Thank you to everyone, and to members of this community that have responded in this way by showing up. Nina [Corrigan, executive director of Temple Beth Israel] began by asking: What will we do in response to this tragedy?
Yesterday I felt the need to come here, and I told many people it was not because I had some grandiose sense of standing in protection of the synagogue. It was for very personal reasons.
Two weeks ago my son took a position at Carnegie Mellon University. He moved into a new neighborhood I had never heard of but now we have all heard of — Squirrel Hill. He is just a mile from The Tree of Life synagogue. His polling place in this election is a neighboring synagogue.
I could not be with him. I needed to be with you — some reassurance that all is well here.
There is another reason I needed to be here because, truthfully, Christianity has contributed — no, not just contributed — it has created anti-Semitism. The great lie that the Jews killed Jesus is the source of much anti-Semitism and we, especially I, as a Christian leader, have to take responsibility for that, to counter it.
And so it has indeed been a central aspect of my own ministry to make sure that we are clear that this is not the Christian message today and that we deeply regret all that we have done over the centuries to contribute to the pogroms, and ultimately to the Holocaust.
And we stand now with our Jewish brothers and sisters, who gave us the faith out of which we were born, to say we stand as one, one people, under God.
It just so happened that the text chosen earlier for the worship services at my home congregation downtown was the prophet Micah. “What does the Lord require of you? He has shown you, oh mortal, what is good: to do justice, to love kindness and to walk humbly with your God.”
And the irony that a Jewish organization, HIAS, that brings in refugees as part of their mission of doing justice, loving kindness and walking humbly with God, should be blamed by the shooter for this horrible tragedy, that someone targeted them because of the fear and the hatred of immigrants that is being stoked in this country.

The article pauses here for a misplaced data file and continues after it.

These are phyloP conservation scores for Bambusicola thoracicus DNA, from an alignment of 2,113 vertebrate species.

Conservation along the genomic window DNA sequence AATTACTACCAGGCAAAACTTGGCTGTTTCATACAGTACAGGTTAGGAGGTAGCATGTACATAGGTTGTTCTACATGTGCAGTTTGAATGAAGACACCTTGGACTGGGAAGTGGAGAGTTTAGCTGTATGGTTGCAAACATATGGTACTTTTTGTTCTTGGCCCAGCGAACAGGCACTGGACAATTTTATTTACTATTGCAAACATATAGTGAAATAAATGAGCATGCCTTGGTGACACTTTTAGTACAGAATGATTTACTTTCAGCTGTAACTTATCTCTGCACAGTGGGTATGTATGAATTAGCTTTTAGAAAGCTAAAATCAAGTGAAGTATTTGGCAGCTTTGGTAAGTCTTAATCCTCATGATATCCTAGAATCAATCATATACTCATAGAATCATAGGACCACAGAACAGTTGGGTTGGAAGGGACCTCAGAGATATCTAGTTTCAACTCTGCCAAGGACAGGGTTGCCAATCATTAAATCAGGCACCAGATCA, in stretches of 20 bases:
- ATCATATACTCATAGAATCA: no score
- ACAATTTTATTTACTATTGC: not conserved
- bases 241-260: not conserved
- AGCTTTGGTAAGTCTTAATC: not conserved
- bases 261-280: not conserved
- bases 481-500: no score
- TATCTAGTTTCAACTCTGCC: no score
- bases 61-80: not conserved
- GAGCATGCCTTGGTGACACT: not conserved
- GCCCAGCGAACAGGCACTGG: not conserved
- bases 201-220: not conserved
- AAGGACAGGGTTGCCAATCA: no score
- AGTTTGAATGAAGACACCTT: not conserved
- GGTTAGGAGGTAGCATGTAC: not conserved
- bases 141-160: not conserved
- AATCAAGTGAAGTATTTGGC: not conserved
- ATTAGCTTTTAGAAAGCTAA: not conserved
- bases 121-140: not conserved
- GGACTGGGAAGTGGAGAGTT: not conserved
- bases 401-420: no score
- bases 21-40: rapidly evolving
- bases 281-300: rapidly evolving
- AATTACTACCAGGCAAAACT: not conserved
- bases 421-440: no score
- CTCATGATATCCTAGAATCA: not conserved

And when I hear that we should arm houses of worship as the solution to violence — as if adopting the instruments of violence will be what brings its end, or that promoting fear will bring an end to fear, or that promoting hate will somehow end hate. And we know as people of faith that only love can overcome hate, only hope can overcome fear, and that is the message we need to preach.
And so I join with the prophet Micah, who also said the time has come to beat swords into plowshares, and spears into pruning hooks. That is the way of God. That is the way of peace — to do justice, to love kindness and to walk humbly with God.
I came yesterday and found this beautiful Bar Mitzvah service in progress and the families coming here to celebrate life. And I watched as members of the community came in, bringing their flowers. And this wonderful, beautiful, young Muslim family, bringing flowers from the Islamic Cultural Center, greeted by the rabbi with a big hug.
I posted the picture of those flowers on Facebook — over 250 likes at this point. And I said this is what gives me hope. Look around. Take a moment and just look around. Look at all these people here. See the faces, the diversity; see the gift of God that is here in this place. This is what gives me hope. This is doing justice, loving kindness, walking humbly with God.
And so my heart is filled with hope, to counter the grief, the fear, the tragedy, because you are here.
I invite you to join me in just a word of prayer:
Oh Lord, the concerns that normally consume our lives seem so small on this evening, and our prayers in the face of such enormous tragedy, so great, as we seek answers and hope, love and peace in a world so gripped by war and families torn apart by violence. We join this evening with those not only in this community and nation, but around the world, as we lift up The Tree of Life congregation and all those in Pittsburgh affected by such unthinkable horror and trying to make sense of it all.
We pray especially for our brother Rabbi Yitzak [Husbands-Hankin], thankfully spared from the violence, but not from the grief. As we can only imagine what it was like to hear that gunfire outside of that place where, on the night before, he had read the Torah and led that congregation in worship. Be with him as he ministers to that congregation in this time, as he shares with those whose world has been shattered by the unholy.
And Lord we pray for all houses of worship, that they may be places of safety and peace, love and goodness. And we pray for our nation, as we approach another election, and for all our elected leaders and all the candidates running for office, that they will address issues and policies, rather than attacking people, that they will choose their words carefully and not further stoke the animosity and the divisions, the fears and the hatred, be it of the opponent of the other party or the refugee simply seeking a better life free of violence and extreme poverty.
Lord, bless us this evening, that we may be your witnesses, to the justice you call us to lead, to the goodness you call us to be, to the kindness you call us to share, in your holy name, we pray. Amen.
Editor’s note: Rabbi Yitzak Husbands-Hankin, mentioned in the prayer, led a Friday night service at Tree of Life, and narrowly missed being at the synagogue during the Oct. 27 shooting the next day.
Rev. Dan Bryant is pastor at Eugene’s First Christian Church (Disciples of Christ).